The Beginning of a Definition
If we are to answer that question, we must first have some general understanding of what we mean by the word “missionary.” Obviously, we can’t fully define the word without determining what these people do. But we should at least try to get in the definitional ball park.
At the most basic level, a missionary is someone who has been sent. That’s what the word “mission” entails. It may not appear in your English Bibles, but it’s still a biblical word. Eckhard Schnabel—who, with two 1000 page volumes on Early Christian Mission and a 500 page work on Paul the Missionary, is one of the world’s leading experts on mission in the New Testament—makes this point forcefully.
The argument that the word mission does not occur in the New Testament is incorrect. The Latin verb mittere corresponds to the Greek verb apostellein, which occurs 136 times in the New Testament (97 times in the Gospels, used both for Jesus having been “sent” by God and for the Twelve being “sent” by Jesus). (Paul the Missionary, 27-28)
The apostles, in the broadest sense of the term, were those who had been sent out. Linguistically, this sent-outness is also the first thing we should note relative to the term missionary. It is, after all, the first thing Jesus notes about his mission–that he was sent to proclaim a message of good news to the poor (Luke 4:18). Being “on mission” or engaging in mission work suggests intentionality and movement (Paul the Missionary, 22, 27). Missionaries are those who have been sent from one place that they might go somewhere else.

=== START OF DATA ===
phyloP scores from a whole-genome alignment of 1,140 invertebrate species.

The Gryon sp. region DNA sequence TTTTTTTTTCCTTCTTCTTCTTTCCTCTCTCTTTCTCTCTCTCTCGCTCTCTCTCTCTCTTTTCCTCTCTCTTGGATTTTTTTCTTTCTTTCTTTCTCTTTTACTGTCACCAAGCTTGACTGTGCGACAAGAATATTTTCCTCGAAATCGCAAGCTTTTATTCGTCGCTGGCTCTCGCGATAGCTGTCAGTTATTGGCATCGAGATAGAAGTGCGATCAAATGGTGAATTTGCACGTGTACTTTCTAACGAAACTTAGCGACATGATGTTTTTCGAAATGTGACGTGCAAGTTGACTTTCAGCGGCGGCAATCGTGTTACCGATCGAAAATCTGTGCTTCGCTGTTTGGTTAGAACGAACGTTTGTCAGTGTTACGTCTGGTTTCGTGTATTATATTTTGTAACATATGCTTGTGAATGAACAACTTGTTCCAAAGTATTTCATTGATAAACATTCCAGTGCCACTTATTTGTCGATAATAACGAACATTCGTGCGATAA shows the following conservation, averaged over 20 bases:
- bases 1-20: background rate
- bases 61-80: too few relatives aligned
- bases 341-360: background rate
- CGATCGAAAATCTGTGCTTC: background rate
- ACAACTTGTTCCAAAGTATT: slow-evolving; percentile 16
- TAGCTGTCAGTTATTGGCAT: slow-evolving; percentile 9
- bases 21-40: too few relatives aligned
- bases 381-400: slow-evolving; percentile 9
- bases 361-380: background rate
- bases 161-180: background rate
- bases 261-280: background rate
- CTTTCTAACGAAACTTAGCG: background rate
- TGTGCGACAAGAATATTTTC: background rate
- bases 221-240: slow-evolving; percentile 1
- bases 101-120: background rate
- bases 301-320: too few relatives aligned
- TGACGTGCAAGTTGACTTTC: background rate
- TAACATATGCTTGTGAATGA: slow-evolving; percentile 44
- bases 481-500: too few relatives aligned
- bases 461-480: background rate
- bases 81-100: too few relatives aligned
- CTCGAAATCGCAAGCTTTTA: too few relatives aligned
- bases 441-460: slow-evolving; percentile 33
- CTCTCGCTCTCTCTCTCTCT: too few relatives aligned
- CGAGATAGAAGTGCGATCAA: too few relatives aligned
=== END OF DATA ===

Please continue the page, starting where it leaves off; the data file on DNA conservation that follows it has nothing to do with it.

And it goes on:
Every Christian–if we are going to be obedient to the Great Commission–must be involved in missions, but not every Christian is a missionary. While it is certainly true that we should all be ready to give an answer for the hope that we have, and we should all adorn the gospel with our good works, and we should all do our part to make Christ known, we ought to reserve the term “missionary” for those who are intentionally sent out from one place to another. It’s important to remember that the church (ekklesia) is by definition the assembly of those who have been called out. Our fundamental identity as believers is not as those who are sent into the world with a mission, but as those who are called out from darkness into his marvelous light (1 Peter 2:9). As Schnabel says about Acts, “[Luke] never characterizes ‘the church’ as an institution that is ‘sent’ to accomplish God’s will. Luke reports that a local congregation ‘sends’ leading preachers and teachers as ‘missionaries’ to other regions (see Acts 13:1-4), but the church itself is not portrayed as being ‘sent’” (Early Christian Mission, 1580). Missionaries, therefore, are those unique persons called by God and sent by the church to go out and further the mission where it has not yet been established.
Part 2 tomorrow.